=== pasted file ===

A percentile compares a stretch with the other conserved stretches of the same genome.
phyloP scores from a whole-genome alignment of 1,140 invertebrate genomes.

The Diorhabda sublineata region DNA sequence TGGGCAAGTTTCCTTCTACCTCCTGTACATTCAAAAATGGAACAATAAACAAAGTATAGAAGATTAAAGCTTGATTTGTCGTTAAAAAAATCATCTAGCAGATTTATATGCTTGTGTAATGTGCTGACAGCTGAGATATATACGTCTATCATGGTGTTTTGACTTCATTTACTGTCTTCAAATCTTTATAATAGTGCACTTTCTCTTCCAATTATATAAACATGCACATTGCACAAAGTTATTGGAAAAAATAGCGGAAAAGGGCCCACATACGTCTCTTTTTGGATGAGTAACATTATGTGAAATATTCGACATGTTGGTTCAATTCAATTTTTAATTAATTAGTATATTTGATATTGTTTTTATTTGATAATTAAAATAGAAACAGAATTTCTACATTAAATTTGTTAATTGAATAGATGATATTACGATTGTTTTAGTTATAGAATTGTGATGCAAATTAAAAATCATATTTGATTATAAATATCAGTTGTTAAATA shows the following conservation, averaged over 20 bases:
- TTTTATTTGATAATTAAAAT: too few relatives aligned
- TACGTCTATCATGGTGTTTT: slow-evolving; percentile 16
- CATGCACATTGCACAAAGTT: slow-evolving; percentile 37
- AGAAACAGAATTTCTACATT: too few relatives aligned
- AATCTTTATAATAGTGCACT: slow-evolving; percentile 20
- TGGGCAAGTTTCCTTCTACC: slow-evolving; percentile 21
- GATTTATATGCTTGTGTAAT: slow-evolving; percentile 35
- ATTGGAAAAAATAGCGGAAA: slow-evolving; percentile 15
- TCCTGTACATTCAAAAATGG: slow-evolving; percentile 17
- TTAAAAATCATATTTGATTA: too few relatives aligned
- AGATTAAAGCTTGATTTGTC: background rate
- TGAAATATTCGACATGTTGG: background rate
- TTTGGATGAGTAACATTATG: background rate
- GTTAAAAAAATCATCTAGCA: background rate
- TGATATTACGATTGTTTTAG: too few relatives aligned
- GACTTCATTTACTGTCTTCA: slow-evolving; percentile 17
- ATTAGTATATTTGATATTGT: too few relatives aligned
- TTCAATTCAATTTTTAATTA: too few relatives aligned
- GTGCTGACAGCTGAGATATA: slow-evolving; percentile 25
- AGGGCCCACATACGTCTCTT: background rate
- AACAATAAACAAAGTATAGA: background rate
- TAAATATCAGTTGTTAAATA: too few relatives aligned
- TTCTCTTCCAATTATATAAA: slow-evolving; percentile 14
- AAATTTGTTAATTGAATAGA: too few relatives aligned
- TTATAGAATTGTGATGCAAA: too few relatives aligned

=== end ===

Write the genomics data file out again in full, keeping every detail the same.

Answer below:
A percentile compares a stretch with the other conserved stretches of the same genome.
phyloP scores from a whole-genome alignment of 1,140 invertebrate genomes.

The Diorhabda sublineata region DNA sequence TGGGCAAGTTTCCTTCTACCTCCTGTACATTCAAAAATGGAACAATAAACAAAGTATAGAAGATTAAAGCTTGATTTGTCGTTAAAAAAATCATCTAGCAGATTTATATGCTTGTGTAATGTGCTGACAGCTGAGATATATACGTCTATCATGGTGTTTTGACTTCATTTACTGTCTTCAAATCTTTATAATAGTGCACTTTCTCTTCCAATTATATAAACATGCACATTGCACAAAGTTATTGGAAAAAATAGCGGAAAAGGGCCCACATACGTCTCTTTTTGGATGAGTAACATTATGTGAAATATTCGACATGTTGGTTCAATTCAATTTTTAATTAATTAGTATATTTGATATTGTTTTTATTTGATAATTAAAATAGAAACAGAATTTCTACATTAAATTTGTTAATTGAATAGATGATATTACGATTGTTTTAGTTATAGAATTGTGATGCAAATTAAAAATCATATTTGATTATAAATATCAGTTGTTAAATA shows the following conservation, averaged over 20 bases:
- TTTTATTTGATAATTAAAAT: too few relatives aligned
- TACGTCTATCATGGTGTTTT: slow-evolving; percentile 16
- CATGCACATTGCACAAAGTT: slow-evolving; percentile 37
- AGAAACAGAATTTCTACATT: too few relatives aligned
- AATCTTTATAATAGTGCACT: slow-evolving; percentile 20
- TGGGCAAGTTTCCTTCTACC: slow-evolving; percentile 21
- GATTTATATGCTTGTGTAAT: slow-evolving; percentile 35
- ATTGGAAAAAATAGCGGAAA: slow-evolving; percentile 15
- TCCTGTACATTCAAAAATGG: slow-evolving; percentile 17
- TTAAAAATCATATTTGATTA: too few relatives aligned
- AGATTAAAGCTTGATTTGTC: background rate
- TGAAATATTCGACATGTTGG: background rate
- TTTGGATGAGTAACATTATG: background rate
- GTTAAAAAAATCATCTAGCA: background rate
- TGATATTACGATTGTTTTAG: too few relatives aligned
- GACTTCATTTACTGTCTTCA: slow-evolving; percentile 17
- ATTAGTATATTTGATATTGT: too few relatives aligned
- TTCAATTCAATTTTTAATTA: too few relatives aligned
- GTGCTGACAGCTGAGATATA: slow-evolving; percentile 25
- AGGGCCCACATACGTCTCTT: background rate
- AACAATAAACAAAGTATAGA: background rate
- TAAATATCAGTTGTTAAATA: too few relatives aligned
- TTCTCTTCCAATTATATAAA: slow-evolving; percentile 14
- AAATTTGTTAATTGAATAGA: too few relatives aligned
- TTATAGAATTGTGATGCAAA: too few relatives aligned